[Sca-cooks] More Italian queries
angharad at adam.com.au
Sat Feb 6 02:48:36 PST 2010
Date: Thu, 04 Feb 2010 08:51:02 -0700
From: edoard at medievalcookery.com
To: "Cooks within the SCA" <sca-cooks at lists.ansteorra.org>
Subject: Re: [Sca-cooks] More Italian queries
<20100204085102.40fb9d919689a55a6cf6c28f2e8e3e5f.7f5dcaffbd.wbe at email.secure
Content-Type: text/plain; charset="utf-8"
> -------- Original Message --------
> From: David Friedman <ddfr at daviddfriedman.com>
> Some more questions from my daughter for anyone who has answers, or
> even plausible guesses:
Here are some possibilities based upon possible spelling variants from
(note that I know squat about Italian, so these are just my guesses as a
> Iapigio: No idea. One recipe asks you to take a pound of pork loin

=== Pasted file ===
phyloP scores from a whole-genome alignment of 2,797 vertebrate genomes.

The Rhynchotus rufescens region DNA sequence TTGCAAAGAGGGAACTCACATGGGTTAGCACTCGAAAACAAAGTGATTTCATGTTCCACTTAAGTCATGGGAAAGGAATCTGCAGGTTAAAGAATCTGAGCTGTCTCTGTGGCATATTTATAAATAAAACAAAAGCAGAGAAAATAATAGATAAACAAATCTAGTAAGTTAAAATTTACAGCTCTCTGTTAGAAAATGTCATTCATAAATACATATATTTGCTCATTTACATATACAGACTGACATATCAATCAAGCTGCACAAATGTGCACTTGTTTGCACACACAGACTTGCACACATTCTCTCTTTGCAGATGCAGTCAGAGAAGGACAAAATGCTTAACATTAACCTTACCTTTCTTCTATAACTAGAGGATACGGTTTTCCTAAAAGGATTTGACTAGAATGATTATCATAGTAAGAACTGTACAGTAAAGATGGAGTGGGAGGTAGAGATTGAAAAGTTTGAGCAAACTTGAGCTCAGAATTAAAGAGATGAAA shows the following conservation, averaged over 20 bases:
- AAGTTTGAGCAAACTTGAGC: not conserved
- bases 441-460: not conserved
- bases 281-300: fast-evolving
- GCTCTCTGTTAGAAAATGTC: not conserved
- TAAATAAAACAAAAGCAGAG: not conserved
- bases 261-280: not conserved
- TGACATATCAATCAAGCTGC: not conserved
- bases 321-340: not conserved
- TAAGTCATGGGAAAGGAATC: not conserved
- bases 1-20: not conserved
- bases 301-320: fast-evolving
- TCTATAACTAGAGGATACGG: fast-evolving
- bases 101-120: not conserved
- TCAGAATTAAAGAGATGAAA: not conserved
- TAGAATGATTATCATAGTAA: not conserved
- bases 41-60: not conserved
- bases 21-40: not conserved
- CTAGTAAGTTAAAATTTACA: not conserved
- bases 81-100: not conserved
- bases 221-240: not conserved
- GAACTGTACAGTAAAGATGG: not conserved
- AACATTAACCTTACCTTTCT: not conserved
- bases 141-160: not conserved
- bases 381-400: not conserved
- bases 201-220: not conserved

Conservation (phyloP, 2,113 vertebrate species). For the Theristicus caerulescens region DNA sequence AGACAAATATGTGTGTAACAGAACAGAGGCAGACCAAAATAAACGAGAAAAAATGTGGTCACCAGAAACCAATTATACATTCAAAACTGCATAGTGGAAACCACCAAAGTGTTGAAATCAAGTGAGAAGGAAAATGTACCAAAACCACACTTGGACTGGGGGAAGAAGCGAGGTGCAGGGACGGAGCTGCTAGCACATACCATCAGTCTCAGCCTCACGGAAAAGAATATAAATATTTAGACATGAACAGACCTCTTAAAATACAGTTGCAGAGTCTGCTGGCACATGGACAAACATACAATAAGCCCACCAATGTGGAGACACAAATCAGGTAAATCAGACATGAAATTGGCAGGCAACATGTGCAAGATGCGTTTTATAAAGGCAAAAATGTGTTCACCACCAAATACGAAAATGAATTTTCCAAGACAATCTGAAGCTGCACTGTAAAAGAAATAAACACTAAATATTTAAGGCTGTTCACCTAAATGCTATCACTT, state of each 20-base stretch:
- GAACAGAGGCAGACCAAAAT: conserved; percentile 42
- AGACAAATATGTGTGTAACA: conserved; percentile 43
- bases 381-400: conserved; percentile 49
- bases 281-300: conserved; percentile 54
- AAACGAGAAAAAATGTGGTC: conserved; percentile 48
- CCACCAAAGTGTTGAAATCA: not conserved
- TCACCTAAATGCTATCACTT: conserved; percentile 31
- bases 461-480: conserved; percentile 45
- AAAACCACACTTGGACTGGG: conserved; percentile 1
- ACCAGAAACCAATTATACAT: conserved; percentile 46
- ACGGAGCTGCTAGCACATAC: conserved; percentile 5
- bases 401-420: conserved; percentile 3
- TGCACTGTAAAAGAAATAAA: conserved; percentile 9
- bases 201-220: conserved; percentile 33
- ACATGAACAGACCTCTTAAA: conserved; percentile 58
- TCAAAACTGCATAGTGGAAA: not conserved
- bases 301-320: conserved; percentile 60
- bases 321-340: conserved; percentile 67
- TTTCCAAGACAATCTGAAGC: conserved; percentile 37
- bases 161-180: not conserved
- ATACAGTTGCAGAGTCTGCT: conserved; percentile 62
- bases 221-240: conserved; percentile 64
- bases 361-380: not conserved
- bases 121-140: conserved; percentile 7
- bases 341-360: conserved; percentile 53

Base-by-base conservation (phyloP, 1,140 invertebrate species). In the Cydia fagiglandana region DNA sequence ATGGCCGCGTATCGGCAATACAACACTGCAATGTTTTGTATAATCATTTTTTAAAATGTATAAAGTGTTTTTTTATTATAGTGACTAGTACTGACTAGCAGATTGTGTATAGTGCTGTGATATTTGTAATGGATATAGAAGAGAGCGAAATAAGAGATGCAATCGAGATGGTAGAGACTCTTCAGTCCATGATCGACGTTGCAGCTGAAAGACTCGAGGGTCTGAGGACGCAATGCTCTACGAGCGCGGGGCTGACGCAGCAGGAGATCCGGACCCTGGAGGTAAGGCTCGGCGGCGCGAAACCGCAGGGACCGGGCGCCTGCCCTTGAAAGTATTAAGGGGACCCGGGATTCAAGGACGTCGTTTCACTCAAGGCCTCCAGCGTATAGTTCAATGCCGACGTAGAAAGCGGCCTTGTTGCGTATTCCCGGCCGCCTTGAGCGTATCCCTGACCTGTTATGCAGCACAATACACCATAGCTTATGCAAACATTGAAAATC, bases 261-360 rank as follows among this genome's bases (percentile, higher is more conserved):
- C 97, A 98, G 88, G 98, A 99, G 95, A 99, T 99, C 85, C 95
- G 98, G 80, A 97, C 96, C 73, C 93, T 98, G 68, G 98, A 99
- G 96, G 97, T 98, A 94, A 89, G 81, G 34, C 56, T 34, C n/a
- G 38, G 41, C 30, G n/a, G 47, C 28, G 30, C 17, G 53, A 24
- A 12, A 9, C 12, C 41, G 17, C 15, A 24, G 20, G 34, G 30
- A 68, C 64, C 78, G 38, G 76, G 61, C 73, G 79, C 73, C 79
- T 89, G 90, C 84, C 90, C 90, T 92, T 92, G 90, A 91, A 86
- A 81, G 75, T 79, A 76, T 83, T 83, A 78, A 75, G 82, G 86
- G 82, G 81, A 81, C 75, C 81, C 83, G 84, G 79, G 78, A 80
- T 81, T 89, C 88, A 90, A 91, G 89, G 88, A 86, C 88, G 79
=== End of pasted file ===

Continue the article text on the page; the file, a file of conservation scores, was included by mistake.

> cut fine, wash it and put it "al iapigio." The dictionary says Iapiga
> is the western wind.
Appogio, a rest, a stay, or leaning upon. [?]
'To the west wind' as an idiom for something, perhaps hanging it up
(although this would be an odd thing to do after cutting it up)?
> Panniccia: They suggest panic. I doubt it.
Pannicula carnosa, a fleshie membrane or pannicle or skin that lieth
next under the fat of the outward parts, and is the fourth cover
that wrapppeth all the bodie over.
Or some kind of bread?
> Tigete: Possibly related to below. Either a feminine noun, or an
> adverb applying to a verb applying to a feminine pronoun. Context:
> "...and put in an onion cut minutely and a decent quantity of salt,
> and depress (lower) the (or it, feminine) tigete to half..." The
> feminine thing for it to refer back to would probably either be the
> eel you're cooking or the pot you're cooking it in, more likely the
The -ete ending is also a verb (at least in modern Italian). The context
almost seems to suggest it implies 'reduce'.
More information about the Sca-cooks